“By his passion and death on the cross Christ has given a new meaning to suffering: it can henceforth configure us to him and unite us with his redemptive Passion.” – Catechism of the Catholic Church 1505

Redemptive suffering is the Church teaching that human suffering can be accepted and offered up in union with Christ’s Passion to remit the punishment of sins.

The victim soul is chosen by God to participate in this suffering more than most people during their life. 

The basis for the victim soul is first seen in Saint Paul’s Epistle to the Colossians:

“Now I rejoice in my sufferings for your sake, and in my flesh I am filling up what is lacking in the afflictions of Christ on behalf of his body, which is the church” – Colossians 1:24

Pope Saint John Paul II also spoke of redemptive suffering and the pious tradition of the victim soul in his apostolic letter Salvifici doloris.

“The Redeemer suffered in place of man and for man. Every man has his own share in the Redemption. Each one is also called to share in that suffering through which the Redemption was accomplished. He is called to share in that suffering through which all human suffering has also been redeemed. In bringing about the Redemption through suffering, Christ has also raised human suffering to the level of the Redemption. Thus each man, in his suffering, can also become a sharer in the redemptive suffering of Christ.”

The Church doesn’t not formally declare any person to be a victim soul: the tradition stems from those observed to undergo a form of redemptive suffering. As a matter of private revelation, claims of being a victim soul aren’t required to be believed, either.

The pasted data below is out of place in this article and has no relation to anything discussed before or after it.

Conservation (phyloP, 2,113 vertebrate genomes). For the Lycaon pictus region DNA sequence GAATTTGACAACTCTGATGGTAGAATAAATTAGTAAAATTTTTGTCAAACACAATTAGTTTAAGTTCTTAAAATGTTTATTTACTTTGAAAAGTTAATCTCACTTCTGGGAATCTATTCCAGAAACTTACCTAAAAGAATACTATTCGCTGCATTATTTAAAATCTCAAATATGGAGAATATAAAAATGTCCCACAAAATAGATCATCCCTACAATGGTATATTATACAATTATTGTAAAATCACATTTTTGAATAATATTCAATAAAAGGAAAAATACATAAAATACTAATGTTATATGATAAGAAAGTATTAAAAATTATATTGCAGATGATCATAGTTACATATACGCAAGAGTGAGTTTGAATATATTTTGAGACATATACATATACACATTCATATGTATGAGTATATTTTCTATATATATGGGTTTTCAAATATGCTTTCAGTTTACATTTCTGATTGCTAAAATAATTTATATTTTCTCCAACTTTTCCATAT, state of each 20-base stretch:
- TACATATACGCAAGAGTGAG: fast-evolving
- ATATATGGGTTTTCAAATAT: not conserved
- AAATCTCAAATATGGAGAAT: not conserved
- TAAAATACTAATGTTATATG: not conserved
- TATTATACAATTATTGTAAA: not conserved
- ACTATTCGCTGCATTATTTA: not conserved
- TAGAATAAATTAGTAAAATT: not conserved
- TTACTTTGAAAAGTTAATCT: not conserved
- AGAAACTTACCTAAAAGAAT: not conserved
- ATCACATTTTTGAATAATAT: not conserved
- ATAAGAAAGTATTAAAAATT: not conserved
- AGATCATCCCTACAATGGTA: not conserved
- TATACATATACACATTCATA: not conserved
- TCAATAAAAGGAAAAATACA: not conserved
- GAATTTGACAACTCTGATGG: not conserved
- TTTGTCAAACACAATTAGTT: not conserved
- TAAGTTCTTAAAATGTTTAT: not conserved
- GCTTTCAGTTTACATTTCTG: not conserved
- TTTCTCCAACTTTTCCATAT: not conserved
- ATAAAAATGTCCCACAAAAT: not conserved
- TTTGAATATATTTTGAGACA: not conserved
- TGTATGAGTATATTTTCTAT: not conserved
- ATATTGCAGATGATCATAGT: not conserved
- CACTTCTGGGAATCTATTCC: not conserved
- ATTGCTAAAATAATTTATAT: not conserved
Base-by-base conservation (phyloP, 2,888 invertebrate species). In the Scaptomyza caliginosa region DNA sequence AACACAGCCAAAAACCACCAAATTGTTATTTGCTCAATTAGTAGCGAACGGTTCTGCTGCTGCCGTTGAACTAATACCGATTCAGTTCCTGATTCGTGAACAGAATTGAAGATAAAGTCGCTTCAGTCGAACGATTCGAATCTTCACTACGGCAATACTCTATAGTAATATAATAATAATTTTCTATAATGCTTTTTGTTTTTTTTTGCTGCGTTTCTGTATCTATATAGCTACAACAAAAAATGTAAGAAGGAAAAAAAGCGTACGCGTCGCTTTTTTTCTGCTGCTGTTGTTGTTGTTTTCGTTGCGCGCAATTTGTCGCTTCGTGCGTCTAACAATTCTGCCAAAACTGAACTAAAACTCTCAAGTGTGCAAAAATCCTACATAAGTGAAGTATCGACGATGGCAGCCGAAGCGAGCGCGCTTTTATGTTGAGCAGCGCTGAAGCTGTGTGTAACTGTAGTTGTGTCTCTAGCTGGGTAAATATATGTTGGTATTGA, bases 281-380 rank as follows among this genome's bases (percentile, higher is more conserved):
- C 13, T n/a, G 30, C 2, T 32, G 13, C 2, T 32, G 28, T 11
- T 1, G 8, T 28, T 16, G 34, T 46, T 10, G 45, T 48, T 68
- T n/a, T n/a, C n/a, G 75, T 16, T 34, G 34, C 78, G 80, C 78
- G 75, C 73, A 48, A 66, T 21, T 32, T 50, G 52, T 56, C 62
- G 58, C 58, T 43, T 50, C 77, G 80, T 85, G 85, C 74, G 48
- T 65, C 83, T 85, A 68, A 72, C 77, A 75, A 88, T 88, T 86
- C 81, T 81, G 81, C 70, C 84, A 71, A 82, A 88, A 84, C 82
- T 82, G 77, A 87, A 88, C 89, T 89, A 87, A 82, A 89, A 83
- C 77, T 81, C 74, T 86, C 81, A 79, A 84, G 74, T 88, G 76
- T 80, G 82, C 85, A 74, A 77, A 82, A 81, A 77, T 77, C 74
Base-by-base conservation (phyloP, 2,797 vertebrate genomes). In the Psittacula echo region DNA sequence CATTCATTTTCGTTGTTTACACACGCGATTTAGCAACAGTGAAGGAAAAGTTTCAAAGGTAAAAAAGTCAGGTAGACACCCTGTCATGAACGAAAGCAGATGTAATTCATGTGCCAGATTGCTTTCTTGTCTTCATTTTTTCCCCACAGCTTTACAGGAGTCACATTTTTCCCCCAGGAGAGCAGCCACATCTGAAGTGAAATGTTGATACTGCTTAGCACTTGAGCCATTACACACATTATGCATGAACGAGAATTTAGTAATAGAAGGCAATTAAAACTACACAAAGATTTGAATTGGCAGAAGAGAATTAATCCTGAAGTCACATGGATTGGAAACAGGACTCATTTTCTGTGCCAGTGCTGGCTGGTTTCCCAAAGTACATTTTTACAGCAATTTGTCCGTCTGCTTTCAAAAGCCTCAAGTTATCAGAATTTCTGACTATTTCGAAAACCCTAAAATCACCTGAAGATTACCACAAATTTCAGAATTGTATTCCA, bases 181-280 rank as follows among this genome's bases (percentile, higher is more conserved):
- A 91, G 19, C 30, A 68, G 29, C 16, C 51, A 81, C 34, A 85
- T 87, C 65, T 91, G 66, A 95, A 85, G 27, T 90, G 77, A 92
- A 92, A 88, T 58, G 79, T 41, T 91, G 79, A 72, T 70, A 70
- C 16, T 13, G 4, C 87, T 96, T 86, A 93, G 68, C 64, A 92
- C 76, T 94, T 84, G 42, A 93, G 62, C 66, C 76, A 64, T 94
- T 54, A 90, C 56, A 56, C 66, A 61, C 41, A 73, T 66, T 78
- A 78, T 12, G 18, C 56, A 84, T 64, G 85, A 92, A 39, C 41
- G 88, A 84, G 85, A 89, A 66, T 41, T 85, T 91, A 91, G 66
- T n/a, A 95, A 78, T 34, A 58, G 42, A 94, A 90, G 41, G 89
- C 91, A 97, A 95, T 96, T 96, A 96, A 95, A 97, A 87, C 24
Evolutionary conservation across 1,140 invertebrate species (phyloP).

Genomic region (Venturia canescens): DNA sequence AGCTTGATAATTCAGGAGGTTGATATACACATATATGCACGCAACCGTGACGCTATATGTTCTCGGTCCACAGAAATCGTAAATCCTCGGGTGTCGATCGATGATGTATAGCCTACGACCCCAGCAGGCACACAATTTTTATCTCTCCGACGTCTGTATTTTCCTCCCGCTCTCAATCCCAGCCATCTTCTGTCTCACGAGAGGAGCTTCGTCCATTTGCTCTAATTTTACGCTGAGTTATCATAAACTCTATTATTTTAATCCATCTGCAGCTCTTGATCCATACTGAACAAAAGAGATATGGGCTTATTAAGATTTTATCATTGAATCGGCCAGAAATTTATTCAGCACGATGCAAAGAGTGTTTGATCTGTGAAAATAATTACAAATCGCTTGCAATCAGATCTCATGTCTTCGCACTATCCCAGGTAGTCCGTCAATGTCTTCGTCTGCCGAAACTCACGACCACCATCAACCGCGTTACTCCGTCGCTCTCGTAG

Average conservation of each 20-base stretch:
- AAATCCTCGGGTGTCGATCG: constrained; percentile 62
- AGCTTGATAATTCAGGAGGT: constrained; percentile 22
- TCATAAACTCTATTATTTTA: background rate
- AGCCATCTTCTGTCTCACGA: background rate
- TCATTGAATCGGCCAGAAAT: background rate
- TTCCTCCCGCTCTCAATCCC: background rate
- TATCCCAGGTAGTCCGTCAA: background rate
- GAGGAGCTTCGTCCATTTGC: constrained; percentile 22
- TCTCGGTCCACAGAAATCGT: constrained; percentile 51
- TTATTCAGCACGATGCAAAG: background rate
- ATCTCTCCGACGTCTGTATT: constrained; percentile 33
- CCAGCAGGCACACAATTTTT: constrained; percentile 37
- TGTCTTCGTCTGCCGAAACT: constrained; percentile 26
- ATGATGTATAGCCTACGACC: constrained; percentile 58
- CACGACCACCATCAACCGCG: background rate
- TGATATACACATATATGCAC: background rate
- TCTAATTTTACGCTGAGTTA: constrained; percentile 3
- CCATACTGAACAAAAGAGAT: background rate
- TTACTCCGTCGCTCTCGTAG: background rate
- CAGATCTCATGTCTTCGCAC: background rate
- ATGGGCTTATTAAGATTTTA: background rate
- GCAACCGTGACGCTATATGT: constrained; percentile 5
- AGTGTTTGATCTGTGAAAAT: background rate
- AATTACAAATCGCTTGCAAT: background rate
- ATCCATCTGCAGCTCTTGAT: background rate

Some famous examples of alleged victim souls are:

    • Blessed Mary of the Divine Heart (1863 – 1899), the Mother Superior of the Convent of Good Shepherd Sisters in Porto, Portugal, wrote in her autobiography “I offered myself to God as a victim for the sanctification of priests” and added “I know that the Lord has accepted my suffering”.
    • Saint Gemma Galgani (1878 – April 11, 1903), who wrote in her autobiography how Jesus told her “I need souls who, by their sufferings, trials and sacrifices, make amends for sinners and for their ingratitude.”
    • Blessed Alexandrina of Balazar (1904 – 1955), whose Vatican biography states that she saw her vocation in life to invite others to conversion, and to “offer a living witness of Christ’s passion, contributing to the redemption of humanity.”
    • Saint Faustina Kowalska (1905 – 1938), who wrote in her diary that Christ had chosen her to be a “victim offering”, a role that she voluntarily accepted.
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